Ephemera, 1979-1981


“Lisa” points the way forward to the kind of electronic music we’d later hear on and around the 1999 album… even in the midst of engineering his second big reinvention, Prince already had a third one on deck.

While Prince was starting work on the album that would become Dirty Mind, 19-year-old Lisa Coleman was in Los Angeles, working on the shipping dock of a documentary film company and teaching classical piano part-time. Lisa, born in the San Fernando Valley in 1960, was as much a product of L.A. as Prince was of Minneapolis. Her father, Gary L. Coleman, was a percussionist for the legendary session team the Wrecking Crew, with credits most notably including the Beach Boys’ 1966 single “Good Vibrations.” When she was 12 years old, Lisa played keyboard in a bubblegum pop band, Waldorf Salad, alongside her younger brother David, older sister Debbie, and another Wrecking Crew kid: Jonathan Melvoin, whose own younger sister, Wendy, would form the other half of Lisa’s longest-lasting creative partnership. The band was a little like the Partridge Family, Lisa later told journalist Neal Karlen, except “we all actually played our instruments” (Karlen 1986). As a teenager, Lisa attended Hollywood High and appeared in a bit part as a teenage pianist in the 1975 made-for-TV drama Sarah T. – Portrait of a Teenage Alcoholic, starring Linda Blair and Mark Hamill.

According to the official narrative, it was 1979 when Lisa heard from a friend in the offices of Cavallo, Ruffalo, and Fargnoli that Prince was looking for a new keyboardist. But this date seems off, for a couple of reasons: first, because in 1979 Gayle Chapman was still very much a part of Prince’s band, and there are no other accounts from that period to suggest she was being replaced; and second, because Steve Fargnoli wasn’t made a partner in Cavallo’s and Ruffalo’s firm until 1980. Whatever the year, however, Lisa submitted a tape, and was summoned to Prince’s home in Orono, Minnesota for an in-person audition. “When I got to Prince’s house,” she told Karlen, “he sent me downstairs and said he was going to change clothes. There was a piano down there, and I just started playing, trying to relax. I got the feeling he was eaves-dropping at the top of the stairs, so I whipped out my best Mozart. He finally came back downstairs, picked up his guitar, and we started jamming. From the first chord, we hit it off” (Karlen 1986).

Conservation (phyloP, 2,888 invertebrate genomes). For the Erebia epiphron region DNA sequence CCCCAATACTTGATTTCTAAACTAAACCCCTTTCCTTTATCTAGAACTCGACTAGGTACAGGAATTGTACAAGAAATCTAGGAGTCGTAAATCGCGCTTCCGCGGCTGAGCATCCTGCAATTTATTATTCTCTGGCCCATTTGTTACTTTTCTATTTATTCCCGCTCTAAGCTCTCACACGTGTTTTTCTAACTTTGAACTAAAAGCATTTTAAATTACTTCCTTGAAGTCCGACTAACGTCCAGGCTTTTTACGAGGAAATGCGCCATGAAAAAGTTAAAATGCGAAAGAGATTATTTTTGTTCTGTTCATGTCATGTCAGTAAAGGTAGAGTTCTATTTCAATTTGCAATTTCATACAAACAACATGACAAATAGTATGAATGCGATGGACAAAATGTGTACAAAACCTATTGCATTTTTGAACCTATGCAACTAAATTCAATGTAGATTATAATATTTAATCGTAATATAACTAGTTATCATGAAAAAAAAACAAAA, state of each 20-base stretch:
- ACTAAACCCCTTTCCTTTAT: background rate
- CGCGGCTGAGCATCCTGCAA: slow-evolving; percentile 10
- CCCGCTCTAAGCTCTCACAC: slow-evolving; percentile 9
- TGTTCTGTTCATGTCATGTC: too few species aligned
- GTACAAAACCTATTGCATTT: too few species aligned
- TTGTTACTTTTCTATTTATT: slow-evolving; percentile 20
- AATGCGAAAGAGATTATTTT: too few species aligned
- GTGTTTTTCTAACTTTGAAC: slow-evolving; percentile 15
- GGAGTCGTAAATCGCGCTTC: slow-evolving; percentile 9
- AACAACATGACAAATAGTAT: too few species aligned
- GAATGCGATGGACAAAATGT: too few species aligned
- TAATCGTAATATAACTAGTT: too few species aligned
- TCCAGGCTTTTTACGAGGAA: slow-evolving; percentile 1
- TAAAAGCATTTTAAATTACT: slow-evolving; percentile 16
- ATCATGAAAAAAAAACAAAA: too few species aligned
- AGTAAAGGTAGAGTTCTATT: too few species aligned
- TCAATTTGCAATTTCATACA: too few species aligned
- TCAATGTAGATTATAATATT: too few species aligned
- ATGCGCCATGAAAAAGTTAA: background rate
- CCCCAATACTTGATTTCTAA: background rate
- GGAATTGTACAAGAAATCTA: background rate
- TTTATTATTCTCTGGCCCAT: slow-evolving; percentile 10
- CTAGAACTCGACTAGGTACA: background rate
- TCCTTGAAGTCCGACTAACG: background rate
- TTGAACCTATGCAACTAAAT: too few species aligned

From the first chord, we hit it off.

Lisa Coleman
Lisa onstage with Prince and Dez Dickerson during the Dirty Mind tour; photo stolen from Modernaire’s Pinterest.

Lisa didn’t necessarily enter the Prince camp as a fan; Wendy Melvoin, by that time Coleman’s girlfriend, recalled that when she found out Lisa would be playing with Prince, “I was like, ‘Oh shit, does she even know who she’s playing with?’ The answer was absolutely no.” But she quickly bonded with her new employer over shared musical influences: Sly and the Family Stone, Santana, Stevie Wonder, and especially Joni Mitchell (Turman 2017). “Lisa is like my sister,” Prince later reflected in a separate interview with Karlen. “She’ll play what the average person won’t. She’ll press two notes with one finger so the chord is a lot larger, things like that. She’s more abstract. She’s into Joni Mitchell, too” (Karlen 1985).

There was also, per usual with Prince, a little light hazing to break in the relationship. Most infamously, he threw his youngest recruit into the deep end with a guest vocal spot on “Head,” the very song that had been a sticking point for her predecessor. “Gayle Chapman quit because the material of the Dirty Mind period got 2 strong 4 her,” he later wrote in his unpublished liner notes for The Hits collection. “Prince figured if Lisa could sing the lyrics to [‘H]ead[’] she could handle anything” (Dash 2016). She handled it with aplomb, of course: injecting an air of ironic detachment in her vocal delivery that subtly undermined and complicated the song’s Penthouse Forum-worthy narrative.